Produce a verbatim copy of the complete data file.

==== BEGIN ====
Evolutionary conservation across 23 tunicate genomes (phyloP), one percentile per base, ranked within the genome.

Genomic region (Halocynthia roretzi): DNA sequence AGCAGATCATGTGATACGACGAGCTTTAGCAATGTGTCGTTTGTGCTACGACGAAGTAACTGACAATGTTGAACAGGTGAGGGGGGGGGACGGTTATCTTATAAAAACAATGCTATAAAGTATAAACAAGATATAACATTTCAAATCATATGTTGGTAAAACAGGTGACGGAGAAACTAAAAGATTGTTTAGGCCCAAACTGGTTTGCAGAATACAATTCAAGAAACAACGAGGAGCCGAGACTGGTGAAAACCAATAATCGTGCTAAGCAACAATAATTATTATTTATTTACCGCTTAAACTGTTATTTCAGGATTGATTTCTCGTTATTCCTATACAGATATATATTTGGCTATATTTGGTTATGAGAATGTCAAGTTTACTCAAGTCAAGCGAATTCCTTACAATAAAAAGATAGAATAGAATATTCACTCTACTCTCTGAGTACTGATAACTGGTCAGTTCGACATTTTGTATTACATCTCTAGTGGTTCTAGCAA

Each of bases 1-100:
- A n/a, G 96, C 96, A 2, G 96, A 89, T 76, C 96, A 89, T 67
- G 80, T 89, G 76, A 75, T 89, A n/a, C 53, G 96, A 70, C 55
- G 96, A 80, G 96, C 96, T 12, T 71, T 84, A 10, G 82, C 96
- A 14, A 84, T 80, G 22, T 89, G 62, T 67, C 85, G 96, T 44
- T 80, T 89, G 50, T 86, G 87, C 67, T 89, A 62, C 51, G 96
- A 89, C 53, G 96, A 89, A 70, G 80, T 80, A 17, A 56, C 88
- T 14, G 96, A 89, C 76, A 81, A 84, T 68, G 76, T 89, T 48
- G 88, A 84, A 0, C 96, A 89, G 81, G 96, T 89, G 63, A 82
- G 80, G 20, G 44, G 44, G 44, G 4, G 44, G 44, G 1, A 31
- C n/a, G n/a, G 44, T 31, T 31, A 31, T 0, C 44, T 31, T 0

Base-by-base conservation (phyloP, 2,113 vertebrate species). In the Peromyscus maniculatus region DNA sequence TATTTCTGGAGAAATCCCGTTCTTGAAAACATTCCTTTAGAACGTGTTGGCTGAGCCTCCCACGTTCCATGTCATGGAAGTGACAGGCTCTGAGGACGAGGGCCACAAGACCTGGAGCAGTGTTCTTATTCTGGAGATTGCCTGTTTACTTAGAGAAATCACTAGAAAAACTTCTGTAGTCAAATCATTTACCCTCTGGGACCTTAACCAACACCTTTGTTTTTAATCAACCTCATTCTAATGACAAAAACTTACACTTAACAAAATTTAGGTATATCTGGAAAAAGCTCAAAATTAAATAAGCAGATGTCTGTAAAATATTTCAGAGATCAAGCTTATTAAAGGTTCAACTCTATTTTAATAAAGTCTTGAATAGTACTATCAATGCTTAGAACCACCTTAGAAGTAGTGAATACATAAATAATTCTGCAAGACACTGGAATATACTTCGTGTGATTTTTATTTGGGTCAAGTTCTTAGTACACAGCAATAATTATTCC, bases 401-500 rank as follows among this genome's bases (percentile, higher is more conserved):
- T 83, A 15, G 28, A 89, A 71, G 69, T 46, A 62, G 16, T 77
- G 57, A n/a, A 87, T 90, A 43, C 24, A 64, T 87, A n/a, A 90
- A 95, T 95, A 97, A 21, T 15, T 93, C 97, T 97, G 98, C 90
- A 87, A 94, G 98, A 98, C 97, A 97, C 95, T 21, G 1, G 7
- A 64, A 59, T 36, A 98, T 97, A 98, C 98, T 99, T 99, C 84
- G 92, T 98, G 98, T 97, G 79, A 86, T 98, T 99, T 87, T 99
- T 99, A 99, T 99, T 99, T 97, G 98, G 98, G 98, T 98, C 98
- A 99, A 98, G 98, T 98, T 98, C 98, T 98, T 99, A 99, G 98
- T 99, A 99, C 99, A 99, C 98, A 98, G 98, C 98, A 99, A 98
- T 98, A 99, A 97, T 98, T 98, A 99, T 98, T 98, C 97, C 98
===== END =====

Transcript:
Evolutionary conservation across 23 tunicate genomes (phyloP), one percentile per base, ranked within the genome.

Genomic region (Halocynthia roretzi): DNA sequence AGCAGATCATGTGATACGACGAGCTTTAGCAATGTGTCGTTTGTGCTACGACGAAGTAACTGACAATGTTGAACAGGTGAGGGGGGGGGACGGTTATCTTATAAAAACAATGCTATAAAGTATAAACAAGATATAACATTTCAAATCATATGTTGGTAAAACAGGTGACGGAGAAACTAAAAGATTGTTTAGGCCCAAACTGGTTTGCAGAATACAATTCAAGAAACAACGAGGAGCCGAGACTGGTGAAAACCAATAATCGTGCTAAGCAACAATAATTATTATTTATTTACCGCTTAAACTGTTATTTCAGGATTGATTTCTCGTTATTCCTATACAGATATATATTTGGCTATATTTGGTTATGAGAATGTCAAGTTTACTCAAGTCAAGCGAATTCCTTACAATAAAAAGATAGAATAGAATATTCACTCTACTCTCTGAGTACTGATAACTGGTCAGTTCGACATTTTGTATTACATCTCTAGTGGTTCTAGCAA

Each of bases 1-100:
- A n/a, G 96, C 96, A 2, G 96, A 89, T 76, C 96, A 89, T 67
- G 80, T 89, G 76, A 75, T 89, A n/a, C 53, G 96, A 70, C 55
- G 96, A 80, G 96, C 96, T 12, T 71, T 84, A 10, G 82, C 96
- A 14, A 84, T 80, G 22, T 89, G 62, T 67, C 85, G 96, T 44
- T 80, T 89, G 50, T 86, G 87, C 67, T 89, A 62, C 51, G 96
- A 89, C 53, G 96, A 89, A 70, G 80, T 80, A 17, A 56, C 88
- T 14, G 96, A 89, C 76, A 81, A 84, T 68, G 76, T 89, T 48
- G 88, A 84, A 0, C 96, A 89, G 81, G 96, T 89, G 63, A 82
- G 80, G 20, G 44, G 44, G 44, G 4, G 44, G 44, G 1, A 31
- C n/a, G n/a, G 44, T 31, T 31, A 31, T 0, C 44, T 31, T 0

Base-by-base conservation (phyloP, 2,113 vertebrate species). In the Peromyscus maniculatus region DNA sequence TATTTCTGGAGAAATCCCGTTCTTGAAAACATTCCTTTAGAACGTGTTGGCTGAGCCTCCCACGTTCCATGTCATGGAAGTGACAGGCTCTGAGGACGAGGGCCACAAGACCTGGAGCAGTGTTCTTATTCTGGAGATTGCCTGTTTACTTAGAGAAATCACTAGAAAAACTTCTGTAGTCAAATCATTTACCCTCTGGGACCTTAACCAACACCTTTGTTTTTAATCAACCTCATTCTAATGACAAAAACTTACACTTAACAAAATTTAGGTATATCTGGAAAAAGCTCAAAATTAAATAAGCAGATGTCTGTAAAATATTTCAGAGATCAAGCTTATTAAAGGTTCAACTCTATTTTAATAAAGTCTTGAATAGTACTATCAATGCTTAGAACCACCTTAGAAGTAGTGAATACATAAATAATTCTGCAAGACACTGGAATATACTTCGTGTGATTTTTATTTGGGTCAAGTTCTTAGTACACAGCAATAATTATTCC, bases 401-500 rank as follows among this genome's bases (percentile, higher is more conserved):
- T 83, A 15, G 28, A 89, A 71, G 69, T 46, A 62, G 16, T 77
- G 57, A n/a, A 87, T 90, A 43, C 24, A 64, T 87, A n/a, A 90
- A 95, T 95, A 97, A 21, T 15, T 93, C 97, T 97, G 98, C 90
- A 87, A 94, G 98, A 98, C 97, A 97, C 95, T 21, G 1, G 7
- A 64, A 59, T 36, A 98, T 97, A 98, C 98, T 99, T 99, C 84
- G 92, T 98, G 98, T 97, G 79, A 86, T 98, T 99, T 87, T 99
- T 99, A 99, T 99, T 99, T 97, G 98, G 98, G 98, T 98, C 98
- A 99, A 98, G 98, T 98, T 98, C 98, T 98, T 99, A 99, G 98
- T 99, A 99, C 99, A 99, C 98, A 98, G 98, C 98, A 99, A 98
- T 98, A 99, A 97, T 98, T 98, A 99, T 98, T 98, C 97, C 98